Oct 14, 2011 | Blog, Memories and Memoirs
My guest blog today is from Martha Alderson, aka “The Plot Whisperer” who has a fabulous new book out through Writers Digest The Plot Whisperer. Martha has worked her magic with many of my students over the years, and I’m so glad to speak with her at one of my teleseminars through NAMW.
Today she will be talking with me at the National Association of Memoir Writers’ Member Teleseminar. Join us to get her special tips and to ask your own questions about plot in your memoir.
The Power of Plot for Memoirists
In novels, the protagonist is defined as the character most changed by the dramatic action of the story. In memoirs, the main character is the author herself who is also defined as the character most changed by the dramatic action in the memoir. When I consult with memoirists on the plot and structure of their memoirs, I immediately switch the main character of the memoir from being the writer with whom I’m consulting into a protagonist instead.
I do this for three reasons.
1) Just as the protagonist in a novel or screenplay is transformed by the dramatic action in the story, the memoirist must also show the same sort of transformation in herself due to the external dramatic action of the events of her life portrayed in the memoir. Story is all about the protagonist undergoing a journey and becoming transformed in the process. The journey itself must be built on exciting dramatic action in order to please and entertain the audience.
2) A switch in the focus from the writer to the protagonist gives the memoirist enough distance from her own story to better determine the elements needed to create the greatest impact on the reader. For example, I have found that although most people are quick to identify other people’s flaws and faults, they have difficulty pinpointing their own. Without a flaw, the character arc in a memoir becomes more difficult to manage.
3) When the feedback I give during a plot consultation is focused on the protagonist of the story conveyed in the memoir, the input is not taken as personally as if I were referring to the writer herself. For instance, many writers tend to be introverts, which often translates into a passive main character that often floats from one event to the next. It is easier for both the writer and myself when such a problem is referred to through the guise of the protagonist.
Memoir writing at its best shares the writer’s past with the reader in story form in order to entertain, enlighten, motivate, and/or make sense of life itself.
Anxious to leave a legacy, more and more baby boomers are turning to writing their memoirs. For some, the story reveals itself effortlessly. Others have difficulty raising the veil for clarity. In the second case, I often find the problem lies in having lived a vast and rich life. What to put in and what to leave out becomes the dilemma.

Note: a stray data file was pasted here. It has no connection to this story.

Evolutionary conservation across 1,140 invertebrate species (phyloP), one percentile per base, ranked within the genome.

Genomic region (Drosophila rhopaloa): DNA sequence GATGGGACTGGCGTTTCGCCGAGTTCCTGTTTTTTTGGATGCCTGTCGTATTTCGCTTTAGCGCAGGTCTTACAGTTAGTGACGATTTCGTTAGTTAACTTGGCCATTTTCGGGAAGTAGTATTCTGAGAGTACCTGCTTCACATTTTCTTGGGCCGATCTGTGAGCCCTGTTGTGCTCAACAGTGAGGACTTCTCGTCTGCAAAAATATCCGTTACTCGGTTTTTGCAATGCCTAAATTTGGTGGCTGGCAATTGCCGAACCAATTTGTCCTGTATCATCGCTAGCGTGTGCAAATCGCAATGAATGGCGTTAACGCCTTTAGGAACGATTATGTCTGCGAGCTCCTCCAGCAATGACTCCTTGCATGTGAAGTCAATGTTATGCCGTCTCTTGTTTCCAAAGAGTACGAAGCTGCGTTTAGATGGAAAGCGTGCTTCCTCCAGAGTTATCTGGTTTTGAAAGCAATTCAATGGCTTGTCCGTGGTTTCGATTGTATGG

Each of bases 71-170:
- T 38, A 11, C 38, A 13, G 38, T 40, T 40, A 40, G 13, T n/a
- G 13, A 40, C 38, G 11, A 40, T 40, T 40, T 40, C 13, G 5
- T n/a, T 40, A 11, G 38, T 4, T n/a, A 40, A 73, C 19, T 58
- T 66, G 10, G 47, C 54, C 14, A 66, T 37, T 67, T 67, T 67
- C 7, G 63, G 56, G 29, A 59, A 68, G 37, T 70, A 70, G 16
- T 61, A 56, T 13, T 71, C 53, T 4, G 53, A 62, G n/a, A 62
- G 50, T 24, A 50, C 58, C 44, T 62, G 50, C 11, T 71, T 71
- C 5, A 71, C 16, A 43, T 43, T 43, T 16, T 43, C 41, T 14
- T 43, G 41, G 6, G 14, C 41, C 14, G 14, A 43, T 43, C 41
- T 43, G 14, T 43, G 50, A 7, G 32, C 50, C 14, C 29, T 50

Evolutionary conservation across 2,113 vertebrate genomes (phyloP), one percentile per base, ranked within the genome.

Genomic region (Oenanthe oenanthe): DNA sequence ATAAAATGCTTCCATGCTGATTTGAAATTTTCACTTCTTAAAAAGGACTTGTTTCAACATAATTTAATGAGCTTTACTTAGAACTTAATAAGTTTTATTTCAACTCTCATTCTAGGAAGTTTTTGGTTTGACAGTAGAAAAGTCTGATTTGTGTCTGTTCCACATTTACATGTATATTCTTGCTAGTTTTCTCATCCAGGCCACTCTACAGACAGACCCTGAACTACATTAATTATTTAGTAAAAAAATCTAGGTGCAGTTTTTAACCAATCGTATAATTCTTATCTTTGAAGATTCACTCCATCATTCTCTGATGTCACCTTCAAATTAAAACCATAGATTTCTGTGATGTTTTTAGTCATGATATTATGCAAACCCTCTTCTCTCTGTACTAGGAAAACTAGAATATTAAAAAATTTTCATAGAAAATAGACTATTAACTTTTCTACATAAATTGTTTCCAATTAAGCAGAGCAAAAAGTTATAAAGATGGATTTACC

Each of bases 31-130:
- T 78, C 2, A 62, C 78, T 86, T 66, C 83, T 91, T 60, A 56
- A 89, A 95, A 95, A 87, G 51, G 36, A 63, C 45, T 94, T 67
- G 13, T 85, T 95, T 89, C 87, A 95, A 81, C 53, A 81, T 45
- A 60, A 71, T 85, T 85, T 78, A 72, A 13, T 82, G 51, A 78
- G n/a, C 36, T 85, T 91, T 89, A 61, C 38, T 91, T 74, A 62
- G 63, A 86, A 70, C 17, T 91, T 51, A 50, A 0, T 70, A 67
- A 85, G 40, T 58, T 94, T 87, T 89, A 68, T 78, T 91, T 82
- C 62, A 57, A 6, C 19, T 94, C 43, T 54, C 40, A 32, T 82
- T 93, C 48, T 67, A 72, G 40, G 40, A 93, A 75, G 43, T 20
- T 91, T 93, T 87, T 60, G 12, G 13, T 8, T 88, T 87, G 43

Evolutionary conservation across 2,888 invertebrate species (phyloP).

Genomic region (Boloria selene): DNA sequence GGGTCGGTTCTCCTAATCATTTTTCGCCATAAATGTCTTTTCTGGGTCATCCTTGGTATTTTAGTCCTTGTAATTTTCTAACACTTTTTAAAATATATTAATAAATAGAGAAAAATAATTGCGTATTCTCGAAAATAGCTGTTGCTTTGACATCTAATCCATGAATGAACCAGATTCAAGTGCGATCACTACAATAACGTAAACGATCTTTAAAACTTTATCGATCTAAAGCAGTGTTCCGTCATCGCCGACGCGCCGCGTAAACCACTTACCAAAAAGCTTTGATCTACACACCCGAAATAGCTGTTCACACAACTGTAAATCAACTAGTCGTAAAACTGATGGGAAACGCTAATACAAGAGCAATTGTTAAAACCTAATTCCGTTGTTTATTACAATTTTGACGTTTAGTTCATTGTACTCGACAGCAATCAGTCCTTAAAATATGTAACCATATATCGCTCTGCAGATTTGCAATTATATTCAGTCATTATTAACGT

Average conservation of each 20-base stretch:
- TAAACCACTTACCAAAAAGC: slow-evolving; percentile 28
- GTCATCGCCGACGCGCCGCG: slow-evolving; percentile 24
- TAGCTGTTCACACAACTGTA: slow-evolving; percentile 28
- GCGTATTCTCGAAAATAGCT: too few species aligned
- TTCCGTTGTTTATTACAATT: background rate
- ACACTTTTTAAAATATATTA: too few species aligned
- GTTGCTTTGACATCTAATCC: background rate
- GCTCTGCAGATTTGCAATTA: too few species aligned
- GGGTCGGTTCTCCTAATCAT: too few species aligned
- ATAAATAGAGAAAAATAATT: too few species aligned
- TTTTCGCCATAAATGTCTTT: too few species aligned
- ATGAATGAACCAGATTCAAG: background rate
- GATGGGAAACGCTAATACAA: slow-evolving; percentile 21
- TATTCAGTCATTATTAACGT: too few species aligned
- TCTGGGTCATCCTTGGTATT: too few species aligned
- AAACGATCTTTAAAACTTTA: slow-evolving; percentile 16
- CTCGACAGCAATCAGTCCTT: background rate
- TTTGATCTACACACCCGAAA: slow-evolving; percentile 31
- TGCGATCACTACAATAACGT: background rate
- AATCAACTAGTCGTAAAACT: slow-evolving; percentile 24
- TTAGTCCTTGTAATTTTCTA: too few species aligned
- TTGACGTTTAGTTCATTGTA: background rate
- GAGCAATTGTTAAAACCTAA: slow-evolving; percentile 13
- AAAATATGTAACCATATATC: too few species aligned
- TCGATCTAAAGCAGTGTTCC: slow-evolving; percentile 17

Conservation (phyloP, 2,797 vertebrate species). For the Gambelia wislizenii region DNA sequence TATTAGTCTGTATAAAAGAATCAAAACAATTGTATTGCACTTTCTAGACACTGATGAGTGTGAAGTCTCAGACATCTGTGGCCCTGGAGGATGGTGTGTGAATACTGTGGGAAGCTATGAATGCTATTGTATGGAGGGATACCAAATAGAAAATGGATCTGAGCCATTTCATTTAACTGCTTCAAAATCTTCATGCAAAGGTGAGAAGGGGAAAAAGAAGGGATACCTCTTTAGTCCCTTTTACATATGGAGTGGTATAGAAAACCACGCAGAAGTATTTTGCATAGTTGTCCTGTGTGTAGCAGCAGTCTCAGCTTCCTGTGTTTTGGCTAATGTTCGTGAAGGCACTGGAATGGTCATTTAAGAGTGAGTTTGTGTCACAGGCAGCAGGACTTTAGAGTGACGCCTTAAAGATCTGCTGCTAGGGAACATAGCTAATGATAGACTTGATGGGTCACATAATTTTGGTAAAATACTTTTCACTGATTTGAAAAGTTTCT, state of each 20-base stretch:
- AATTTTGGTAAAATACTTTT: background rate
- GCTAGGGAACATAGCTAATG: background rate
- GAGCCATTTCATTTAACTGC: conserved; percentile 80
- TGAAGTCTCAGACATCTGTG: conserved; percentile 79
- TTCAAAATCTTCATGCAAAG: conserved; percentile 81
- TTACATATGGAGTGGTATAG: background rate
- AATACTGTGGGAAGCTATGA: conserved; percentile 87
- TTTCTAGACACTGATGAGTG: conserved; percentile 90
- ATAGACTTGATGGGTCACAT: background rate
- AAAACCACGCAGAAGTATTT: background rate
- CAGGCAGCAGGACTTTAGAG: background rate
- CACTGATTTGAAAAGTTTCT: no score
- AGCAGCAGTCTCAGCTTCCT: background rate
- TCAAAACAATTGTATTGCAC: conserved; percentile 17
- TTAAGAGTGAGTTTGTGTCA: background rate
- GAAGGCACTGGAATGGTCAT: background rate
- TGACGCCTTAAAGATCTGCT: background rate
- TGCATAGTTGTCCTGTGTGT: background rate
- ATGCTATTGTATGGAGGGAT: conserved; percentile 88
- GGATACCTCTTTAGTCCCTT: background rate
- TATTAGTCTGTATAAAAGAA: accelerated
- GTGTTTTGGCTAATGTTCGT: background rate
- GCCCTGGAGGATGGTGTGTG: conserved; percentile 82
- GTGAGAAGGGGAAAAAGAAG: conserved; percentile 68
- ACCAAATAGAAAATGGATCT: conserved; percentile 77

In order to bring a story to fullness, a writer searches for the underlying structure that best demonstrates some sort of meaning. There are three ways to do this.
1) Write what you are drawn to write and see what you end up with.
2) Pre-plot scenes and ideas on a Plot Planner based on the Universal Story, keeping alert for the moments that could constitute a major crisis which in turn creates a jumping off place for the crowning glory of the work ~ the climax.
3) Write what you are drawn to write and, at the same time, plot out scenes and ideas, keeping in mind the form of the Universal Story.
An event written in scene does not warrant staying in a memoir merely because “it happened that way.” Yes, using true events often leads to a richness of authentic details and emotional revelation. However, just because something meaningful and life-changing happened to you in no way guarantees that the event will be meaningful to your audience. And, of course, the true events must contribute to the overall story plot, or these authentic details end up weighing down the story.
The events themselves must build in conflict, tension, and suspense and provide some sort of thematic significance in the end.
A recent plot consultation revealed a tragic story of loss the writer lived through. This is not unusual. Most of us have experienced some sort of trauma in our lives. Writing about it helps bring meaning and closure. If the aftermath that ensues after a trauma and what is lost and what is gained provides excitement, terrific. However, the one event is not always enough to wrap an entire memoir around. If this is the case, then a secondary plot line may be needed to create more page-turnability to the project and show the overall character transformation. Thus, the trauma becomes the back story, that which makes the character who they have become while the secondary plot line becomes the front story, the moment-by-moment pursuit of a specific and tangible goal.